As knowledge increases in Frederick County about the driving forces, psychology and barriers to leaving poverty, the number of people living on the economic and social margin continues to grow.
More Frederick County residents are impoverished than five years ago, according to census data. The increase in people below the federal poverty line is almost universal across race and gender.
On Friday morning, approximately 40 nonprofit and community leaders gathered in a Frederick Community College conference room to learn how to better address the needs of these residents. The challenge is complex, requiring action on individual, community and institutional levels, along with organizations working together, said Kelly Overholtzer, case manager at Seton Center.
Seton Center in Emmitsburg put on the Friday training. Overholtzer said the seminar was to get more people to adopt the “Bridges Out of Poverty” framework used by Seton Center in its work engaging people to address the root causes of poverty. The hope is to make the program a county-wide initiative like in neighboring Howard County, Overholtzer said.
“Poverty is not about how much money you have but how much a person, community or institution does without resources,” she said.
Some of those resources include financial, emotional, mental, spiritual, physical and support systems. Solutions to poverty involve removing barriers in each of those resources, Overholtzer said.
The federal poverty line is an income of $12,140 a year for a single household and $25,100 for a household of four. In 2012, 6,571 people in Frederick city and 13,091 in Frederick County were below the line. That number rose to 7,713 and 17,336 in 2017. The increase was greater than the overall level of growth in the area, too. In 2012, 5.7 percent of Frederick County residents were living in poverty. Today, 7.2 percent do.
Local leaders said transportation issues, child care costs and the lack of affordable housing options in the area are some of the main factors pushing people into poverty. The cost of living in Frederick County is rising while wages are not, said Mike Spurrier, Frederick Community Action Agency director. The living wage in the county is $16.81 an hour.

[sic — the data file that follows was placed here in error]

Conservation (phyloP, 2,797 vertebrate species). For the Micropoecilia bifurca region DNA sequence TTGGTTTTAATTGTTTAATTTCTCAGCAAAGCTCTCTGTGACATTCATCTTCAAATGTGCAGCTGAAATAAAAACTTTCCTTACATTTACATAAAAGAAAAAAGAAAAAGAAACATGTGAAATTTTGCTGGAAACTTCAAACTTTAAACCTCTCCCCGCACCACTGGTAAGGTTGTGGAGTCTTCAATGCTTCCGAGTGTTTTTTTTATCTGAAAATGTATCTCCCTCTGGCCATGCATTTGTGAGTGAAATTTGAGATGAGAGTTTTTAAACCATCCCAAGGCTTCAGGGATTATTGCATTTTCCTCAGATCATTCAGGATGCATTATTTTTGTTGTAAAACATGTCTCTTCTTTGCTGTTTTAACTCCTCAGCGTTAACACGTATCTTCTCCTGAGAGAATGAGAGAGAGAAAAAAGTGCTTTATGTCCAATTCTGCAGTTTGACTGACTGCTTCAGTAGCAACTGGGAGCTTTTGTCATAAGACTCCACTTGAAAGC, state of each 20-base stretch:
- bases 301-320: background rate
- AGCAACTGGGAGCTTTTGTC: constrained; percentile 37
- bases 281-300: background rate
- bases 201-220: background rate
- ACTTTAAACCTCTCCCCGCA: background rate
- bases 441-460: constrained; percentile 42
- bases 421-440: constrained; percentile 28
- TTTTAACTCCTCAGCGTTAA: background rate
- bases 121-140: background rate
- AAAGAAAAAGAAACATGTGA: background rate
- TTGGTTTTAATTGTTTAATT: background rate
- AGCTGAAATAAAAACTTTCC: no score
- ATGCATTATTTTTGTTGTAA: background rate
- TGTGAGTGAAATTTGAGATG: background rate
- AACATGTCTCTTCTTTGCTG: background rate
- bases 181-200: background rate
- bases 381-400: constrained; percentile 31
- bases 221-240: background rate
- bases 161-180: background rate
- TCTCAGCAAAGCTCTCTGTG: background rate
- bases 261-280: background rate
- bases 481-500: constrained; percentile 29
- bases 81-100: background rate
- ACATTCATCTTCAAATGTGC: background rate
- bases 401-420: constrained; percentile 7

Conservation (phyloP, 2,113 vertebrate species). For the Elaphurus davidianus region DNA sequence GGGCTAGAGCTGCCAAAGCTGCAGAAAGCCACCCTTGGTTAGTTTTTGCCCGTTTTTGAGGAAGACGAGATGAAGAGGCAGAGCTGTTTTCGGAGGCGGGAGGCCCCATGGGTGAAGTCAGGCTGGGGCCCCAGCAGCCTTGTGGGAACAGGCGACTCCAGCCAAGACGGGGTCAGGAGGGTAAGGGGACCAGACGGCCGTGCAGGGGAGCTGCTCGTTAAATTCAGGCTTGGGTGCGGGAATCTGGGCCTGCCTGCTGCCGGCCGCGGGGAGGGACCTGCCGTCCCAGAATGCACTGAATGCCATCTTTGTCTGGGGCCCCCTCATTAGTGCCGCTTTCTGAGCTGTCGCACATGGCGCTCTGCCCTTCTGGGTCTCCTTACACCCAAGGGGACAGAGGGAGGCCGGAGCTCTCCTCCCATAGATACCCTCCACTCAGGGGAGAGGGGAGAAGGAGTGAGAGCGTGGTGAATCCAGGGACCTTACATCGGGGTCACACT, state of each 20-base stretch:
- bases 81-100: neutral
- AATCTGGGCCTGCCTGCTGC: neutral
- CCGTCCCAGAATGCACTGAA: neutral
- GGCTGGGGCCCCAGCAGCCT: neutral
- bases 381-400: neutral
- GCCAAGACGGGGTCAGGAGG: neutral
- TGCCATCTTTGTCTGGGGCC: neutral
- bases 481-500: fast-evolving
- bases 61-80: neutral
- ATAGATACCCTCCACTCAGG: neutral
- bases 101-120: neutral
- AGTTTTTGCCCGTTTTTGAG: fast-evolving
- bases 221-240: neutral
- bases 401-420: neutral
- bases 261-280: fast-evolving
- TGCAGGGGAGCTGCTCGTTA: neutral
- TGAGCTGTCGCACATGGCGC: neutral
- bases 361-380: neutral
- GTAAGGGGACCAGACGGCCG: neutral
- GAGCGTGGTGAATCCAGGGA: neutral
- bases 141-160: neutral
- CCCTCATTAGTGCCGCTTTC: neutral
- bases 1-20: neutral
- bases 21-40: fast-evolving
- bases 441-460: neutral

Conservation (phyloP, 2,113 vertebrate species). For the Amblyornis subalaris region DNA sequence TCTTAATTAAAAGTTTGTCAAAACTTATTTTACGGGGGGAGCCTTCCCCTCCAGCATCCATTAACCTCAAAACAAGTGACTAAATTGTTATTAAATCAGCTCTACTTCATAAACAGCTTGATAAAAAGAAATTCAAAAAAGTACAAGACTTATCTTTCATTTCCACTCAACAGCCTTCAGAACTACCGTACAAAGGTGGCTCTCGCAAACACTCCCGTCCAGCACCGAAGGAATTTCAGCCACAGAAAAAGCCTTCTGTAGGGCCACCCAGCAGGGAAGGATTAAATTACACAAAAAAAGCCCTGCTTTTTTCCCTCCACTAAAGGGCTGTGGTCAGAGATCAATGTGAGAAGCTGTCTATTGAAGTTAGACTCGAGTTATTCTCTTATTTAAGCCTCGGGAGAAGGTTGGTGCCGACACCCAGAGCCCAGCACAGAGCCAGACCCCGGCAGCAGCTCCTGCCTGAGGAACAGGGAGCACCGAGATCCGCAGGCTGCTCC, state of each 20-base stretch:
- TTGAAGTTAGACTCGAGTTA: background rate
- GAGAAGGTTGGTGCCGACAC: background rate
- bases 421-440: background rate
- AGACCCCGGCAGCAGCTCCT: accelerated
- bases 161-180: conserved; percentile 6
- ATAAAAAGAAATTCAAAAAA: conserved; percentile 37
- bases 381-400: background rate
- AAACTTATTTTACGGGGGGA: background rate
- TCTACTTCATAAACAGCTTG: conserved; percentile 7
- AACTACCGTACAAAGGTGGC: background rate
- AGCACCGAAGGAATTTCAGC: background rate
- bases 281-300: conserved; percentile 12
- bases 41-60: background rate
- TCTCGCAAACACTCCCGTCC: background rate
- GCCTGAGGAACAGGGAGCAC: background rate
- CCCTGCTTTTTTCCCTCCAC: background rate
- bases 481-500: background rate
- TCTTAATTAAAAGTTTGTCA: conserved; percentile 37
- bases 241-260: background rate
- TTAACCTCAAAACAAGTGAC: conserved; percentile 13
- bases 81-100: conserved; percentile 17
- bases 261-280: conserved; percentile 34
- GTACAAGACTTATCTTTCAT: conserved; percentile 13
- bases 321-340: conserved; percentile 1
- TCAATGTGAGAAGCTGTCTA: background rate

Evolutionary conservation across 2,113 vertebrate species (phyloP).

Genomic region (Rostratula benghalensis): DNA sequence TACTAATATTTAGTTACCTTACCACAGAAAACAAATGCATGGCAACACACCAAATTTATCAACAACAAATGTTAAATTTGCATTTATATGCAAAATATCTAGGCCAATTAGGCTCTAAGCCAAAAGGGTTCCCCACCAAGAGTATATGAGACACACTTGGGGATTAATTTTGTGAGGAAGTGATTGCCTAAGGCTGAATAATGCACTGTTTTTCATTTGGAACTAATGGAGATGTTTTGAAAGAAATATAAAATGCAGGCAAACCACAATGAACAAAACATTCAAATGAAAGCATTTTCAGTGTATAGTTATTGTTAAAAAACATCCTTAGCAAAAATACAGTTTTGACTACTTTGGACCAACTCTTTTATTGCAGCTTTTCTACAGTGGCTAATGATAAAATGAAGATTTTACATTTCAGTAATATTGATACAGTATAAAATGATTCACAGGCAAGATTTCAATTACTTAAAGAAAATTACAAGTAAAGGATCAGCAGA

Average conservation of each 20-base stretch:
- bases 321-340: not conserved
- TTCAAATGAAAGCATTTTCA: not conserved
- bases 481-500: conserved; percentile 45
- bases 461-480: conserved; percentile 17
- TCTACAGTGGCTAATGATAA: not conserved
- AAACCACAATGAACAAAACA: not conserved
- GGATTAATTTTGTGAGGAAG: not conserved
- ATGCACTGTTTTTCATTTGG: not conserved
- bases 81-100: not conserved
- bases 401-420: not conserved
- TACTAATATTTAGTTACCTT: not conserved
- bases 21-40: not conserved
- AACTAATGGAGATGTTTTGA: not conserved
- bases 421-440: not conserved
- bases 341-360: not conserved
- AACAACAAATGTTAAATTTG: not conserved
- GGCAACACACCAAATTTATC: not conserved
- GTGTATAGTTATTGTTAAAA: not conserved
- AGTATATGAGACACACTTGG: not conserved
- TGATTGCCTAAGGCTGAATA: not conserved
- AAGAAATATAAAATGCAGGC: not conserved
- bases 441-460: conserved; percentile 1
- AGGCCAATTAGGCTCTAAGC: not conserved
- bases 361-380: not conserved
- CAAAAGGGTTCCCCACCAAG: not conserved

“People are struggling to find jobs that pay a living wage,” he said. “Even something simple like transportation can be a barrier for many people to get to a job.”
Frederick is a vulnerable place to live because of rising costs of living, said Ken Allread, Advocates for Homeless Families executive director. His program is seeing an increasing number of clients whose poverty is not the result of the stereotypical ideas associated with poverty — such as alcoholism or drug addiction — but rather from problems related to opportunity, such as working a low-paying job to support a family and having to put off further education.
There is rarely a single, isolated factor, except in cases of domestic violence, that causes poverty, Allread said. The reasons often contribute to one another — a low-paying job limits housing options or affording child care, avoiding treatment for a health issue can lead to later problems that cause a person to miss work or lose a job.
“Everyone we see has four or more of those circumstances,” Allread said.
Nick Brown, Religious Coalition executive director, said he was not surprised to learn about the growing number of impoverished county residents. The number of people asking for help through the Religious Coalition’s short-term rental assistance program spiked in the summer. Instead of distributing around $20,000 a month to help people avoid an eviction with a check up to $500, the organization was spending $40,000 a month.
“We definitely saw our resources dwindling,” Brown said. “We had to actually restrict a couple times ... how much we could do because of the strain on resources here.”
And the requests did not stop, Brown said.
The U.S. Department of Housing and Urban Development defines being “cost burdened” by housing if a person is paying more than 30 percent of their income toward housing. Almost half of renters in Frederick County are cost burdened, according to a county needs assessment in 2016.
The median gross rent in Frederick County has risen by 23 percent since 2009 — $1,084 to $1,338 — according to census data. The county faces a 5,700-unit shortage of affordable housing units, after including units currently under construction, according to the county needs assessment.
Brown said his organization is preparing to better withstand increasing needs in the community, but predicting when those changes will come and what they will need is difficult. Looking back, there is no pattern or trend, he said.
“Everybody says the economy is doing great, or it was at least doing great, but we really didn’t see that in the folks we’re helping here,” Brown said. “The folks that are marginally hanging on feel any changes a little more than some of the other middle-class or upper folks may be.”
While poverty can become a political issue, which each party champions its solution over the other party, Overholtzer said, the problem is more complex and requires a solution beyond telling someone to pull themselves up by their bootstraps or changing social structures.